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Death Penalty Debate: Repeal Stripped From Bill

The Maryland Senate has dramatically altered Gov. Martin O'Malley's bill to repeal the death penalty, allowing executions to continue as before except in cases where convictions were based solsely on eyewitness testimony..

The amendment, offered by Sen. James Brochin (D-Baltimore County), passed 25 to 21.

The repeal has "been stripped out of the bill," said Sen. Brian E. Frosh (D-Montgomery), chairman of the Judicial Proceedings Committee and a repeal supporter.

Debate is continuing on other amendments.

By Anne Bartlett  |  March 3, 2009; 4:38 PM ET
Categories:  General Assembly , John Wagner  
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Sounds like progress in the right direction. Maryland needs to send the message to Montana, Kansas, New Mexico and other states that are foolishly considering repealing the death penalty that it shouldn't be repealed. I solidly support the death penalty and am hoping that O'Malley will fail in this effort because it is so shamefully misguided.

Posted by: miyago123 | March 3, 2009 5:19 PM | Report abuse

I think I disagree with O'Malley here, but I am impressed with his sincerity. He's not getting anything out of this politically.

Posted by: Irish8 | March 3, 2009 5:25 PM | Report abuse


Posted by: askgees | March 3, 2009 5:41 PM | Report abuse

The Senate reconvenes tomorrow at 9:00 AM to consider further amendments. Subsequent to Brochin's amendment, which changed the bill from a repeal effort, another amendment was passed this afternoon that would raise the bar in terms of the type of evidence a prosecutor would need to present in order to ask for the death penalty. Prosecutors would need to provide DNA evidence, or a taped voluntary confession, or taped evidence of the actual comission of a murder.

Posted by: TerrenceDoyle | March 3, 2009 5:44 PM | Report abuse

If this is as far as it can go this year, that is better than nothing but not as good as a full repeal.

Posted by: Judy9 | March 3, 2009 5:50 PM | Report abuse

Maryland's senators need to think about more than their political futures. O'Malley is right this time. Not only is the death penalty open to grievous error; it is also a waste of Marylanders' money. We need to get over our thirst for revenge on criminals and think clearly here. I pray for more wisdom for our lawmakers.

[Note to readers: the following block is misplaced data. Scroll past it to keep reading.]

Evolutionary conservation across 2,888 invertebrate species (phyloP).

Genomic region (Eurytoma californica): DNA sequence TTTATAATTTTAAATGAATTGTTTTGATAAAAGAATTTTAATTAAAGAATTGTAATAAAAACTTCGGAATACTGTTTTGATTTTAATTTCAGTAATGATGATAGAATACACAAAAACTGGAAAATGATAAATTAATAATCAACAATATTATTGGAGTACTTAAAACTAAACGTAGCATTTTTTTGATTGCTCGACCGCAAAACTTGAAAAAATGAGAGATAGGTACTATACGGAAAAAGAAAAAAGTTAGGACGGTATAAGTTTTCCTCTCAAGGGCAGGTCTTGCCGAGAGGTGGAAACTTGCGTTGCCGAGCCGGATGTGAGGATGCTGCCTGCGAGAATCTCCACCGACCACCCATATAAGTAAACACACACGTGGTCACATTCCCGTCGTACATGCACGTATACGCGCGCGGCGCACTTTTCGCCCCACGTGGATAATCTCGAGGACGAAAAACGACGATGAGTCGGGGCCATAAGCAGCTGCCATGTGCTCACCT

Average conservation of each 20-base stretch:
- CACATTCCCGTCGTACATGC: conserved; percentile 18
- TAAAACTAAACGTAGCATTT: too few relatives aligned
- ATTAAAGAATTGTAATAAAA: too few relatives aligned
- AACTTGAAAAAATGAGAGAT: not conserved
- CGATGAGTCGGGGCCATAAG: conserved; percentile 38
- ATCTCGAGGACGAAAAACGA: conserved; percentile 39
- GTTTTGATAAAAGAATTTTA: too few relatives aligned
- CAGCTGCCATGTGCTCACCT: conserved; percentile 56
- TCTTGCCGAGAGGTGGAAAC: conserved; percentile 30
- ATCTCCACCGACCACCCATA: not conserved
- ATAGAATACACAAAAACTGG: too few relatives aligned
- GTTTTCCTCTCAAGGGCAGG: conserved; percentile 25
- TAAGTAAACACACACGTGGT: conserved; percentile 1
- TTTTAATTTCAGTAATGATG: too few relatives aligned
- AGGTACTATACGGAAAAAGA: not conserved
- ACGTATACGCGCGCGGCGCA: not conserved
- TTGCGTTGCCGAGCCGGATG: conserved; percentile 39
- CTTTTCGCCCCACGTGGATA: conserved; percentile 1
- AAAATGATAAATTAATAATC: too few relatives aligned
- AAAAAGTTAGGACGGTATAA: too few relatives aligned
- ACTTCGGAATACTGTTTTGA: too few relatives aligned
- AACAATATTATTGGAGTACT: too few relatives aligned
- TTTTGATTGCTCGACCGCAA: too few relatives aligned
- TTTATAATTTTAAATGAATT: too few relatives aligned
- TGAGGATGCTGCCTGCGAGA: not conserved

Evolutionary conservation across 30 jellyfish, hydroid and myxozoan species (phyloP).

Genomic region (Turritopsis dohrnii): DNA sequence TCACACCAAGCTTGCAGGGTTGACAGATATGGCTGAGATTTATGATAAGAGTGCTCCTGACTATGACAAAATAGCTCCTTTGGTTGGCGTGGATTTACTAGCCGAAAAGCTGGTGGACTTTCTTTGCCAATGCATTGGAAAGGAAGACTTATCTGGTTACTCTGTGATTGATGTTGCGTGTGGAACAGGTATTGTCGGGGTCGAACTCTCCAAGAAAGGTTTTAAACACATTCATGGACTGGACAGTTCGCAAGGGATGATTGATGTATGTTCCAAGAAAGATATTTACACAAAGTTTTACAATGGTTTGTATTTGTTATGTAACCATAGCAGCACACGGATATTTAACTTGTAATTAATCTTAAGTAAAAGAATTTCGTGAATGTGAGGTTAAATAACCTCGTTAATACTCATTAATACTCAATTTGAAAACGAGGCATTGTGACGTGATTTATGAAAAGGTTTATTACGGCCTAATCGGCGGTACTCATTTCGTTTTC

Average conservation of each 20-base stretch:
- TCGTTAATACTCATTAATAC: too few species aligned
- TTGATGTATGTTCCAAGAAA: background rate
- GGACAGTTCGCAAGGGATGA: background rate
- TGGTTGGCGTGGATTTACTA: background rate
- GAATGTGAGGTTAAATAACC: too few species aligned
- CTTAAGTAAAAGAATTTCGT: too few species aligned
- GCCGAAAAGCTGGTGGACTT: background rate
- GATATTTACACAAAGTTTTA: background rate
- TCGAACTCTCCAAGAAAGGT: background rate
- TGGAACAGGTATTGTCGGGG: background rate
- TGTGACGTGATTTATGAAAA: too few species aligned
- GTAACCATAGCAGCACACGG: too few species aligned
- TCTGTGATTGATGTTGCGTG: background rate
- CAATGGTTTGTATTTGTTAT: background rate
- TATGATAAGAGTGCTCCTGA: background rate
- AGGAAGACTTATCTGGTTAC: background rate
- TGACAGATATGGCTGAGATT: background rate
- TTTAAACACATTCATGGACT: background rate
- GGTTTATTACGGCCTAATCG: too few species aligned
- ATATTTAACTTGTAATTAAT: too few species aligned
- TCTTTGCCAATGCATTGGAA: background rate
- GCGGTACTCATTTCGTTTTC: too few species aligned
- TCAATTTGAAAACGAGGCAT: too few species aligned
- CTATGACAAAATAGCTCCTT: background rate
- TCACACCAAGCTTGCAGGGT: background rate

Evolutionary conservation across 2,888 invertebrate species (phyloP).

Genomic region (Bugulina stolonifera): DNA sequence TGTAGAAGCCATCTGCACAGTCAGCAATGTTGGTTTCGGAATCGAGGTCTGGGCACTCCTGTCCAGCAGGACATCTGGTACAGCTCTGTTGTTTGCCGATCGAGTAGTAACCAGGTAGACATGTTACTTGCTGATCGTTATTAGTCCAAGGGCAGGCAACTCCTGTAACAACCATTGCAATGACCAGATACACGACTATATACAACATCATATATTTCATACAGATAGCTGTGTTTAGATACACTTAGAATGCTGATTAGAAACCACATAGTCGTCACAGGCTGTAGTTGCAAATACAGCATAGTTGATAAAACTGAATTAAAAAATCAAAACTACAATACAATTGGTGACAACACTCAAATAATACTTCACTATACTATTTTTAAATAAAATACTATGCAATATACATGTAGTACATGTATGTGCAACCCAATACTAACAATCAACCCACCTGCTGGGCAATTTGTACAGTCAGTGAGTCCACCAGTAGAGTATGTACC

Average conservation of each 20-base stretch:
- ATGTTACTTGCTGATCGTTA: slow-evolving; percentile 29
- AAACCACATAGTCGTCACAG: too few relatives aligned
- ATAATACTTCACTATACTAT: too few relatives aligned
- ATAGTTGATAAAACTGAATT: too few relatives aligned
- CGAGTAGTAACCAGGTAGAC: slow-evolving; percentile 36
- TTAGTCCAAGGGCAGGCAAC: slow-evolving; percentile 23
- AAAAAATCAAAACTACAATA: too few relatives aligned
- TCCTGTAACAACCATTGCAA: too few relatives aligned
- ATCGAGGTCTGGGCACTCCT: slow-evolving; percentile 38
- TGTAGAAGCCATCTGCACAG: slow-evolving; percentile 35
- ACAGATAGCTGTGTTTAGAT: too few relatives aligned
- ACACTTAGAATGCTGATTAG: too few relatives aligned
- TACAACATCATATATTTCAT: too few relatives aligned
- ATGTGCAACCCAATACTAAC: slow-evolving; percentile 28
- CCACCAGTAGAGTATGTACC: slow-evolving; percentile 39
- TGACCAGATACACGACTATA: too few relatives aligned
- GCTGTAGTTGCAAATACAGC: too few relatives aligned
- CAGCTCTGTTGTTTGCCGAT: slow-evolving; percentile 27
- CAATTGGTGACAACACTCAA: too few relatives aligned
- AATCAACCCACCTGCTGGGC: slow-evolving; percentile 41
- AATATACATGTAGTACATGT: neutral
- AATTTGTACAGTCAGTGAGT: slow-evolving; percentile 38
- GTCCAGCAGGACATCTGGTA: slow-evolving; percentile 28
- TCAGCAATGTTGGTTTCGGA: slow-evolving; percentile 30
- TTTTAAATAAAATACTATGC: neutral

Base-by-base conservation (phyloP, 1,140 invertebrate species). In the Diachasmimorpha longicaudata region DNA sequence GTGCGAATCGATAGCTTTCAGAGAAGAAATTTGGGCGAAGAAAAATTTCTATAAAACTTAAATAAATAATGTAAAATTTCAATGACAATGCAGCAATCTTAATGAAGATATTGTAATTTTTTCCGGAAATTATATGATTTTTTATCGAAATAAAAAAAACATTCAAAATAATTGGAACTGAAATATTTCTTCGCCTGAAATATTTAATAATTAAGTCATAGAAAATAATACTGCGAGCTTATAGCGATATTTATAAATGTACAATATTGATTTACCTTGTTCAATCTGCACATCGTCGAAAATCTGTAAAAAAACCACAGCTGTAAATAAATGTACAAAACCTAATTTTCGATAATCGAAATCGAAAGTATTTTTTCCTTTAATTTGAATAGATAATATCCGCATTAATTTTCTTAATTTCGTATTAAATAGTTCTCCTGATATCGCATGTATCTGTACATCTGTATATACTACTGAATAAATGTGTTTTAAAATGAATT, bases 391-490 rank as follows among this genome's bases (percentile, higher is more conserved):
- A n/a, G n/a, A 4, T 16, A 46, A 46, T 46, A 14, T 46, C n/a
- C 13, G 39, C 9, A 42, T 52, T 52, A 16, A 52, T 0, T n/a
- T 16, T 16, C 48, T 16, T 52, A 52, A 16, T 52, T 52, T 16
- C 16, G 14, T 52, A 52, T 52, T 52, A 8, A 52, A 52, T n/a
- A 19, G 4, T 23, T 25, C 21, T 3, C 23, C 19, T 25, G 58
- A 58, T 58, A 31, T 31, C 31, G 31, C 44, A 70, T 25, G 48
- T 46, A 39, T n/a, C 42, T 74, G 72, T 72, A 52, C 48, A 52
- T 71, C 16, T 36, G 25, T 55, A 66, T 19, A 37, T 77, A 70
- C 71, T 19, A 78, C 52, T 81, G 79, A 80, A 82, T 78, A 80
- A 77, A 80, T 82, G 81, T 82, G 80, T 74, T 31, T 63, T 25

Posted by: krrolney | March 3, 2009 7:19 PM | Report abuse

Thank God ! The lies told are unbelieveable it cost much more to keep a killer in prison for life than death row 5 or 6 yrs. which is normal appeal period. this B.S. omelly was saying.You keep a killer at same level you would a death row inmate costing same ea year. only thing that killer will be back more violent and less able to live in society.Victums deserve to know there killer is punished omelly should not bring regilous beliefs to work with. md. has many financial problem to work on!

Posted by: jwilsonte | March 3, 2009 7:38 PM | Report abuse

We need the death penalty for heinous crimes. Would you want to work as a police officer or correctional officer without death penalty deterrence of potential cop killers?
Why are the politicians so concerned about the cost of death penalty appeals? They waste millions on pork and salary increases for themselves.
The governor has his body guards to protect him, but what protection other the fear of a death sentence is there to protect Maryland residents from the criminal rabble in these uncertain times? Call 911 and hope for the best? No thanks.

Posted by: gsb2310 | March 3, 2009 8:08 PM | Report abuse

krrolney, I'm not sure the death penalty is as error prone as you suggest. I'm unaware of anyone in Maryland who was executed who was innocent.

Posted by: RealChoices | March 3, 2009 8:58 PM | Report abuse

The death penalty, in study after study, shows no significant deterrent effects. It does, however, prove to be very expensive, both monetarily and morally, and arguably harms our international standing, as most post-industrial democracies have abolished it.

In 2007, we were 5th in number of executions internationally, behind China, Iran, Saudi Arabia, and Pakistan, but ahead of Iraq, interestingly. Not sure that's company I'm all that comfortable with, human rights-wise.

Keep trying, Maryland.

Posted by: vivzig | March 3, 2009 10:08 PM | Report abuse

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